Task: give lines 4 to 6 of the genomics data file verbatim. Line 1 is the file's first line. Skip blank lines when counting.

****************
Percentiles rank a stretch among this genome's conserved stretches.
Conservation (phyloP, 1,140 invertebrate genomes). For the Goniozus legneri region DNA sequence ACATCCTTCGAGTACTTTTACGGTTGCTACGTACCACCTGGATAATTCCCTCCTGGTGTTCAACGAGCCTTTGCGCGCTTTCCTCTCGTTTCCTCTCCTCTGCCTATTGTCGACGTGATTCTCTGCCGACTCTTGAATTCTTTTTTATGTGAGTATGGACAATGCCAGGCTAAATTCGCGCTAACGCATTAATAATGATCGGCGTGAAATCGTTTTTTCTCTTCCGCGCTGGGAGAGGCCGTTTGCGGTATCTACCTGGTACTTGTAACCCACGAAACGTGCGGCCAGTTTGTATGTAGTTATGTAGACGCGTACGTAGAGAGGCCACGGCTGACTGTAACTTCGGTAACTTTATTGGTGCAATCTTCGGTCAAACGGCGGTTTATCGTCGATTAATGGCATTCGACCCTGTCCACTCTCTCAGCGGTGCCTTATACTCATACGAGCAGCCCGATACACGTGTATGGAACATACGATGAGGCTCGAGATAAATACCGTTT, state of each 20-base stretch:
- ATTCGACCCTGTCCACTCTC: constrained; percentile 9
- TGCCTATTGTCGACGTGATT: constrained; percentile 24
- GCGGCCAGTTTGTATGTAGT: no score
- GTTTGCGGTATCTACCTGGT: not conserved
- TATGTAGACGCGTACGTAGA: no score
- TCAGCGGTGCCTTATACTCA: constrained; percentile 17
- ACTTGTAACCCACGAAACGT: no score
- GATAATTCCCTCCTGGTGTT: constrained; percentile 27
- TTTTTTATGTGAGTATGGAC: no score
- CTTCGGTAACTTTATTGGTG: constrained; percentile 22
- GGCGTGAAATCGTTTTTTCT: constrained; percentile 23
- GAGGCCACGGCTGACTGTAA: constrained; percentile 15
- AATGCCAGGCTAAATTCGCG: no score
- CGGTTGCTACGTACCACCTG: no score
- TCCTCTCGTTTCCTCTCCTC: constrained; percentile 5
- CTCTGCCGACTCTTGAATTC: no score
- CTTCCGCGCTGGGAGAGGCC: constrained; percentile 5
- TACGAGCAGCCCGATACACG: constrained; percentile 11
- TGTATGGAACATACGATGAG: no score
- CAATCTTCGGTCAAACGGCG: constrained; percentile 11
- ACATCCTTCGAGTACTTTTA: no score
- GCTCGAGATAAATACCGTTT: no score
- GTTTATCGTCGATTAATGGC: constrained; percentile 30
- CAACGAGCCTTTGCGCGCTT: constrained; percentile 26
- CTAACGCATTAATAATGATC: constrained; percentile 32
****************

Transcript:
- TGCCTATTGTCGACGTGATT: constrained; percentile 24
- GCGGCCAGTTTGTATGTAGT: no score
- GTTTGCGGTATCTACCTGGT: not conserved